Any fan of great shooting should check out San Antonio Spurs point guard Tony Parker. On mid-range jumpers, the guy is like a machine. If impressive dribbling is your thing, Parker excels at that, too. He’s a magician with the ball. He’ll also make some of the niftiest passes you’ll ever see. And none of that stuff is what Parker does best.
The strongest part of Parker’s game is something no one can see: It’s what he has between his ears. The likely Hall of Famer could write a book on playing smartly. For 12 seasons, Parker has schooled opponents — and class still is in session.
In leading San Antonio back to the NBA Finals against the Miami Heat, the five-time all-star has never been better. Parker withstood challenges from two of the league’s rising stars during the Western Conference playoffs (Stephen Curry and Mike Conley didn’t know what hit ’em), got better as the games became bigger and proved that the new-fangled approach to playing point guard isn’t necessarily the best one.
Trying to slow down Parker in the NBA Finals, which begin Thursday in Miami, figures to be the Heat’s most difficult task. If the Heat succeeds, it would be the first opponent to put the brakes on Parker this postseason.
In the first round, the Los Angeles Lakers offered almost no resistance. Parker weaved through the Lakers’ defense in a sweep.
Parker had to work harder against Golden State during the conference semifinals as Curry’s incredible three-point shooting required Parker’s complete attention. But Curry wasn’t ready for the chess-game focus Parker brings to the battle.
Late in games, Parker often delivered textbook passes to teammates that resulted in clutch baskets. Parker ran Curry ragged (seriously, 12-year veterans aren’t supposed to stay on the move so much) while dribbling to set up plays. Or Parker located openings in the Warriors’ defense and delivered dagger shots himself. Golden State’s season ended in six games.
Up next: Memphis. Conley is a very good point guard. He runs a tight ship on offense, knows what his teammates need and understands how to play winning basketball. But at times against Parker in the conference finals, Conley looked like he was in the wrong line of work.
The Spurs’ four-game dismantling of the Grizzlies was a work of basketball art. Conley was so busy chasing Parker and guessing what Parker would do next, Conley clearly was distracted and Memphis labored on offense. Parker also was out front on defense as the Spurs harassed Grizzlies big guys Zach Randolph and Marc Gasol into time-for-vacation performances.
In each round, Parker’s scoring increased. Against Memphis, Parker averaged 24.5 points and 9.5 assists and made 53.2 percent of his field goal attempts. Curry and Conley weren’t in a fair fight, Hall of Fame point guard Isiah Thomas said.
Thomas has studied Parker, 31, since the Spurs used their first-round selection in the 2001 draft (No. 28 overall) on a skinny 19-yard-old from France. Three NBA championships later, Parker is as lightning-quick as the day he broke into the league. He’s also incredibly fast at processing everything happening on the court, Thomas said.
“Parker understands he can control the game,” Thomas said during a telephone interview Monday. “He can make it go fast. He can make it go slow. He can get his team back in the game by using the foul line,” making free throws.
“When the other team’s opposing player . . . is in foul trouble, he understands how to run plays at that guy to get him off the floor. From an intellect standpoint, he has the total game.”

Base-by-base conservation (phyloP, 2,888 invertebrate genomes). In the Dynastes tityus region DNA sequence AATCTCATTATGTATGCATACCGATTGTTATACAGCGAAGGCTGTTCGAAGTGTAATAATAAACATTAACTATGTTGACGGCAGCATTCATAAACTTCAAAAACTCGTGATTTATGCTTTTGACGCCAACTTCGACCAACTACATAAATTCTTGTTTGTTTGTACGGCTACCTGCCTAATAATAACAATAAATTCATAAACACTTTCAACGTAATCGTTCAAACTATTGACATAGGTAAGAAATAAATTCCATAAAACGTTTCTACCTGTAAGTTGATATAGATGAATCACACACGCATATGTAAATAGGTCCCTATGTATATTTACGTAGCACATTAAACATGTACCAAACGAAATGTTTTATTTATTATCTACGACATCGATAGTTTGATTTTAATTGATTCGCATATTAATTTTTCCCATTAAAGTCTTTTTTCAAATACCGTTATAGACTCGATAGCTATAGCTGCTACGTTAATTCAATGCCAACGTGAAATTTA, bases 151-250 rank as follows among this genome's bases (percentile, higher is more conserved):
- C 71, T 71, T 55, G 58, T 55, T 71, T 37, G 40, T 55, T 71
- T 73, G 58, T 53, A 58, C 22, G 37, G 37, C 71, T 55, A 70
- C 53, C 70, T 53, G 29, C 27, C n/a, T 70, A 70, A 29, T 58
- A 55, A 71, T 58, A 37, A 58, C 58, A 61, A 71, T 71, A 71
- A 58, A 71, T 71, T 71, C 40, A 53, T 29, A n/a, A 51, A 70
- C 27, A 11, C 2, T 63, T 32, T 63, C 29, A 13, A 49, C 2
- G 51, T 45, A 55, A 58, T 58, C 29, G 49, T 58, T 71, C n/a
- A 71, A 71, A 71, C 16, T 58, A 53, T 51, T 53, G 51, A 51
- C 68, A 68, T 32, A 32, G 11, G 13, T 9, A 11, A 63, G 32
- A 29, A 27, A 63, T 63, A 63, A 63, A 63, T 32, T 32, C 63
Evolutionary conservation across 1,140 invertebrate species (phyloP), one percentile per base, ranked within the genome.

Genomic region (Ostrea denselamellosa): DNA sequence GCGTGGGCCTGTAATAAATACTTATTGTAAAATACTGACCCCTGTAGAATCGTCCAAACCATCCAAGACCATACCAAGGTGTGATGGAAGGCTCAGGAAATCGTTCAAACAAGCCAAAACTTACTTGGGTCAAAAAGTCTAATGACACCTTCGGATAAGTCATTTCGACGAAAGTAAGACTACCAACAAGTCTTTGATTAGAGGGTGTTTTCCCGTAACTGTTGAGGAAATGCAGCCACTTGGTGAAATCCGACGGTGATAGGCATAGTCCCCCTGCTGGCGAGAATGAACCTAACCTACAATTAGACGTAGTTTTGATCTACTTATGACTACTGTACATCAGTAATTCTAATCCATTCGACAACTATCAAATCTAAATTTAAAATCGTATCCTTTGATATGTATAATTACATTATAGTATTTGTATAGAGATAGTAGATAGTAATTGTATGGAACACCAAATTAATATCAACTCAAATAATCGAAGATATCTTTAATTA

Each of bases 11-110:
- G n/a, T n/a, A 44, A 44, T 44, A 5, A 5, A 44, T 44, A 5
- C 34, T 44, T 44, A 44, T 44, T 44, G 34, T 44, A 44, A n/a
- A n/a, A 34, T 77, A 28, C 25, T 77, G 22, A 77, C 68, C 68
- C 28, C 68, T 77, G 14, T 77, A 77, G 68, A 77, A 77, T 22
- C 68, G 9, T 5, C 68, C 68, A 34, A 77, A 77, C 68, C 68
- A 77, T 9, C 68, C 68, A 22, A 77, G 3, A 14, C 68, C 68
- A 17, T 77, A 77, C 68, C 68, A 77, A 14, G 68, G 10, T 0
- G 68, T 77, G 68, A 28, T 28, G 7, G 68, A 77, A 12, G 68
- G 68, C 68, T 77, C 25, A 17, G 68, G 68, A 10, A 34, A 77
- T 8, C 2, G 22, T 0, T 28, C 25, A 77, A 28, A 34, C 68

Being Tim Duncan’s teammate has helped Parker become wise. Since Parker was a rookie, he has had to direct the Spurs, develop his own game and defer to a future Hall of Fame post player. That’s a lot for a young fella to handle. And in his first two seasons, Parker shared the court with two Hall of Fame big men: Duncan and David Robinson.
Not surprisingly, Parker experienced growing pains. He tried to get it all figured out while coping with Coach Gregg Popovich’s tough-love style. What came from all of that is something beautiful to see.
There are so few gifted low-post centers in the game today, “young guards . . . don’t understand that part of the game,” Thomas said. “Parker understands how to control tempo using the center position. [He] also understands how to control tempo with pick-and-roll [plays]. He has mastered the game in terms of being able to play both ways.
“Over the years, he has improved his jump shot. When he first came into the league, he wasn’t a guy who was known for knocking down the 18- to 20-foot shot. Now, he’s deadly with that shot. His mid-range game is tight. And he’s always been a great finisher around the rim.”
Parker is happiest when he’s helping Duncan. At 37, Duncan this season was selected first-team all-NBA (Parker was a second-team pick). Although Parker led the Spurs in scoring during the regular season and tops their list in the postseason, he always takes care of Duncan. That’s the way old-school point guards roll: rewarding the post players for easy buckets whenever possible.
“Now, in the new school, a big guy will run the floor,” Thomas said, “and they’ll kick it out to another guard for a three-point shot on a three-on-two fast break.
“In the last series [against Memphis], you saw Duncan . . . outrunning Randolph, Gasol . . . and getting easy buckets. Those old-school values are still taught in that San Antonio system. Tony Parker plays the game a traditional way.”
There are no surprises with Parker. The Heat knows what’s coming. Doing something about it is the problem.
For more by Jason Reid, go to washingtonpost.com/reid.